The recent rally witnessed in the Nigerian stock market has been driven mostly by increased liquidity from market activities of local investors amidst depressed yields in the fixed income space.
In an interview with Lilian Olubi, Chief Executive Officer, EFG Hermes Nigeria, she shared her views on the investment climate in Nigeria, the 2021 budget, and treasury bills yields, amongst others.
What growth trajectory do you predict for the Nigerian economy in 2021 after falling into recession?
We anticipate GDP growth to bounce to c.3.5% largely driven by the lower base in 2020, where we expect the economy to shrink by more than 4%. This should not be seen as a strong recovery but should be seen within the context of a bounce back from a sharp contraction. In our view, growth on a normalized trend is 1 to 2%.
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Despite the disruption triggered by the COVID-19 pandemic, Agriculture, ICT and Financial Services sectors have remained resilient. What do you think is responsible for this and which sectors do you see driving growth in 2021?
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Agriculture, globally and not only in Nigeria, has been quite immune from the impact of the pandemic, since cases have been generally low in rural areas and a lot of agricultural activities were not subject to restrictive measures.
Moreover, farmers needed to keep harvesting to supply the market with food products, for which demand did not drop during the lockdowns (if anything increased). The same goes for telecommunications, with significant uptick in data consumption as more people stayed at home due to the lockdown period.
Going into 2021, we think sectors like construction, trade, transportation, and manufacturing will lead the normalization trend, having been amongst the hardest hit this year.
The Federal Government has presented a budget estimate of 13 trillion with a historic deficit of N5 trillion. How realistic do you see the 2021 budget in line with the assumptions?
The budget assumptions appear quite realistic this year, especially with respect to oil prices and production. We are relatively more optimistic about the price trajectory though, leading us to expect marginally lower deficit than the government expects.
As an investment banking organization, on a year-on-year basis, what is your assessment of the investment climate in Nigeria on the back of COVID-19 and oil price disruptions?
The COVID and oil price shocks have hit the availability of foreign exchange in the market and this has had quite a negative impact on the country’s investment climate. COVID has not been as bad as it is in developed countries, but FX shortages have made business in Nigeria difficult, especially for portfolio investors who cannot get their money out of the country very easily.
Small businesses have also resorted to the parallel market to source FX at a significant premium to the official rate, resulting in rising inflation at a time when inflation globally is depressed with contracting demand and falling commodity prices.
The 3 months, 6 months, and 9 months treasury bills true yield traded at 0.0689%, -0.0369%, and -0.0920% respectively. This suggests investors are now willing to pay the government to keep their money for them. Do you see a possible summersault in this trend, and will there be major selloffs anytime soon on the equity market?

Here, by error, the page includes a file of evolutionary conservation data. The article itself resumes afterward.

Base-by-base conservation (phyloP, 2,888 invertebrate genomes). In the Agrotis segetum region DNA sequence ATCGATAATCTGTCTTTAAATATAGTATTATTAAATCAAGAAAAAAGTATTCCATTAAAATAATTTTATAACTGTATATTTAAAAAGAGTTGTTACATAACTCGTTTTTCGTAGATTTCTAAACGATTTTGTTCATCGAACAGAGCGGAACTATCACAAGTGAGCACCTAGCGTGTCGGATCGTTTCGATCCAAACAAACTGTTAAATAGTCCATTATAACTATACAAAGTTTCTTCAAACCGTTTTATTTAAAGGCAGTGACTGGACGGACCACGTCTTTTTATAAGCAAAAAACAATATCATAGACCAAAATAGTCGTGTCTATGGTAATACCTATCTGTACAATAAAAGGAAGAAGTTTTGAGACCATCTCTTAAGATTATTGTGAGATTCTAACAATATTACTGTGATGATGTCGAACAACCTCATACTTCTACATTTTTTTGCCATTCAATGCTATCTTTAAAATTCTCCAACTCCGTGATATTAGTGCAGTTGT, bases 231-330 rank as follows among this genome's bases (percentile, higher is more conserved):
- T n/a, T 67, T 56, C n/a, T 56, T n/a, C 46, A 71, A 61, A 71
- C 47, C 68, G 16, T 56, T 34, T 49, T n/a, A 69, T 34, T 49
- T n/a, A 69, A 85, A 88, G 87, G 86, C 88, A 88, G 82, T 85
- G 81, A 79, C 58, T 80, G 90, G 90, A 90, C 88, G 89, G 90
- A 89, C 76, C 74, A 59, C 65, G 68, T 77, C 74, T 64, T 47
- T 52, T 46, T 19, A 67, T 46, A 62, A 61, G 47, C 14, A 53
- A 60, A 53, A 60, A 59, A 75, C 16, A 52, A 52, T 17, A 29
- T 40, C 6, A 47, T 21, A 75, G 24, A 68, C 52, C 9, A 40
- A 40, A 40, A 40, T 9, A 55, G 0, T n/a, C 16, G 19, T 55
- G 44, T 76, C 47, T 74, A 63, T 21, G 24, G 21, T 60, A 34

The freefall in yields witnessed over the past 12 months has been mostly driven by maturing OMOs that were recycled into Treasuries. With not much maturities remaining over the coming months, we think downward pressure on yields will recede and we could see a slight and limited bounce back next year. However, rates are likely to remain low given CBN’s easing stance and the bank’s willingness to drive credit growth.
What will be the outlook for the Nigerian fixed income market in 2021 in terms of the regulatory landscape and opportunities for investors?
With the above-stated view on the rate trend, we believe it portends a challenging situation for foreign portfolio investors, who in addition to the low yields are also dealing with FX shortages. For local investors, while the concern for negative real returns is apparent, it remains a market where they still have to hold most of their liquidity and this will continue as they anticipate new developments that would either boost the fixed income market while making some shift to equities and other asset classes.
In November (MTD), the Nigerian equity market was on a rally that triggered a circuit breaker on the NSE on Thursday 12th, what does this mean for the market’s outlook?
The rally has been mostly driven by increased liquidity from local investors choosing to invest in the market amidst depressed yields in the fixed income space. With much less liquidity increase anticipated in the coming months, we do not think that the rally will be sustained beyond the next couple of months. A sustained market rally would need more structural reforms, including adjustment to the FX market, fiscal reforms, and stabilizing inflation.
The official exchange rate has been adjusted by c.20% in 2020, do you see a further adjustment in 2021 and what should investors look out for?
Pressure for further adjustments still exist, but with the recent oil price recovery and prospects for more; we think it is more likely that FX rates would not see much change in 2021. The main risk remains a backtrack for oil prices for any reason.
From an investment perspective, what investment options would you advise investors (retail and institutions) to focus on in 2021?
We consider equities as the place to be amidst depressed fixed-income yields. Banks, for instance, have good chances to continue providing decent dividend yields, thereby compensating investors for the low-yield environment.
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